I would agree with some of the comments that the characters aren’t super well-developed. It’s a first person narrative that doesn’t delve too deeply into the psyches of the supporting cast. The rest of the characters kind of slot themselves into spots direct from central casting: bossy best friend, sexy older man, QB with emotional problems, absentee dad trying to make good etc.

But I liked the book for taking the genre in a new direction, for centering a romantic story on a girl who loves sports in a football crazy town. I liked that Shea was able to hold her own with the men in her world and even though the romantic story line between Shea and Coach Carr did make me a smidge uncomfortable (don’t get me wrong, I love me an older man. But her best friend’s dad?? Her surrogate father? Less than a year after his wife died? *shudder*) I liked the way Giffin worked through the story line.

I unapologetically enjoyed this one! If liking chick lit is wrong, I don’t want to be right!


I’ve Got Your Number

I love Sophie Kinsella. Love her. She is one of those authors that I obsessively collect everything she has ever written. I was beyond excited when I heard that she had a new standalone novel coming out, I’ve Got Your Number.

I love the Shopaholic books (the latest one Mini Shopaholic was excellent) but I adore her standalone novels. Can You Keep A Secret? was definitely my favourite but I also have a soft spot for The Undomestic Goddess and Twenties Girl was delightfully unexpected.

(Have I mentioned that I Love Sophie Kinsella? Just wanted to get that in there at least one time)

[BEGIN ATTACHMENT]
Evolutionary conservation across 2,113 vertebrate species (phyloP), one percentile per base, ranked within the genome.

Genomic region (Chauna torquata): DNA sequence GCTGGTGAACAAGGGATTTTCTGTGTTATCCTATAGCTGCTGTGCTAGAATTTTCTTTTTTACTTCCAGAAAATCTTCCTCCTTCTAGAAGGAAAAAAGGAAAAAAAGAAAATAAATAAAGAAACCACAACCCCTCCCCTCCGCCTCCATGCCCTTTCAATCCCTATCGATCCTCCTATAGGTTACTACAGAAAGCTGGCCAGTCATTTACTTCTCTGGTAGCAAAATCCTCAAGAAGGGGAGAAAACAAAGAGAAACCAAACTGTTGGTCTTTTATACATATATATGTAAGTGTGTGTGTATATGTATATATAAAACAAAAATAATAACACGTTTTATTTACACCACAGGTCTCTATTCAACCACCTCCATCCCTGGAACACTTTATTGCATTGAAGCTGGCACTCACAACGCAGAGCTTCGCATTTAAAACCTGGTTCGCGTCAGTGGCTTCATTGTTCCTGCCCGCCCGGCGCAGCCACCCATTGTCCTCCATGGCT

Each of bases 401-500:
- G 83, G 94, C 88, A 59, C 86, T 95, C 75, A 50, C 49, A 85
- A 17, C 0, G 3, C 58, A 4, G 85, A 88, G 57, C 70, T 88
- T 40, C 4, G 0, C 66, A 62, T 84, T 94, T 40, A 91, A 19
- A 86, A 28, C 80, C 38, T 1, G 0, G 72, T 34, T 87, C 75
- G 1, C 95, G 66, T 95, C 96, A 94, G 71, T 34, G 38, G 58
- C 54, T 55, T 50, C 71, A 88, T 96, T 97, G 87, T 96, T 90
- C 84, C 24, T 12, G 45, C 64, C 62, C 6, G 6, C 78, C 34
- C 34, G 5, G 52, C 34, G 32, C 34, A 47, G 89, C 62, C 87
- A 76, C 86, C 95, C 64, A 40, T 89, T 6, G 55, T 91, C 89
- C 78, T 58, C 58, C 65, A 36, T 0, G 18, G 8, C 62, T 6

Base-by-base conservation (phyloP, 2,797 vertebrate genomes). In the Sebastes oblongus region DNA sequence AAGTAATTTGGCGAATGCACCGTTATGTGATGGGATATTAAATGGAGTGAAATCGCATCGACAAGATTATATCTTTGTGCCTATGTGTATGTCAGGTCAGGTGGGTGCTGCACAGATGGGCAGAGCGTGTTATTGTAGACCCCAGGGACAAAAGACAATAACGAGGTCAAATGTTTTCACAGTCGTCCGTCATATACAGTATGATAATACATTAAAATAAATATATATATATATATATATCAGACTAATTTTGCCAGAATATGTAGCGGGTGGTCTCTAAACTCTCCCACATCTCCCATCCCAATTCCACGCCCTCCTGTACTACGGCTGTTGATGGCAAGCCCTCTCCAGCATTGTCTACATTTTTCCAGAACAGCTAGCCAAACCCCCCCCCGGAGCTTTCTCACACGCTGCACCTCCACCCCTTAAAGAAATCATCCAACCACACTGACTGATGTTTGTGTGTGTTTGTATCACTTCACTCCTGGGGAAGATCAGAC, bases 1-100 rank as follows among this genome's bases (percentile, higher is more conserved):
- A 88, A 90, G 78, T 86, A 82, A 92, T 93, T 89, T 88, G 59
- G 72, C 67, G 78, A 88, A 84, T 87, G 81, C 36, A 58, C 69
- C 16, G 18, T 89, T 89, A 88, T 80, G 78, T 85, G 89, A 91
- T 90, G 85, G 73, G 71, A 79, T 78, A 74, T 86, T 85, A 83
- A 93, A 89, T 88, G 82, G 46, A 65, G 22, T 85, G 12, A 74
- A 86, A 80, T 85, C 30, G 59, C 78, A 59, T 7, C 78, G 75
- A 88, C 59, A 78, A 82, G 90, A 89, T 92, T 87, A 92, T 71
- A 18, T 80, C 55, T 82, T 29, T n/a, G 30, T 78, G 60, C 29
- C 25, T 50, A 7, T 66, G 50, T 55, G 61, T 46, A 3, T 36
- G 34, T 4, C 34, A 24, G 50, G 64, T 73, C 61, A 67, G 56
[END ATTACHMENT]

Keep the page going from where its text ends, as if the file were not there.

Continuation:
Ladies, I’ve Got Your Number did not disappoint. I obsessively read it into the wee hours this morning because I needed to finish the last 100 pages.

So Poppy Wyatt has this incredible family heirloom engagement ring – a beautiful emerald with diamond baguettes. And she is out at this fancy hotel lunch with her favourite ladies when she loses it. And in the middle of trying to sort out the confusion (did I mention the fire alarm went off right after?) her cell phone gets stolen right out of her hand.

Now she’s ringless and phoneless. Classic Kinsella heart palpitations ensue. By some incredible chance she finds a cell phone in a garbage bin in the hotel. She needs a phone to deal with the fallout of the lost engagement ring so she decides to ‘borrow’ the phone. Only thing is this phone belongs to Sam Roxton’s PA. His PA who has just walked out on the job in favour of a modeling gig. She needs the phone, he needs the messages that come through the phone. So they compromise: she will get to hang onto the phone for now, if she forwards all the communications meant for Sam.

Clearly this has hilarious implications. Sam Roxton is in the mold of Luke Brandon, for those of you familiar with the Shopaholic books. But Sam is slightly less stern. He sounds hot. All of a sudden Poppy is getting all of these insanely personal messages, highly sensitive confidential corporate material and putting her own spin on things to be helpful.

This book was classic Kinsella. There were some seriously cringe-worthy moments, some ridiculous moments that only a Sophie Kinsella heroine would find herself in and a healthy dose of sigh-producing romance. And you know, backstabby frenemies too. Gotta have frenemies.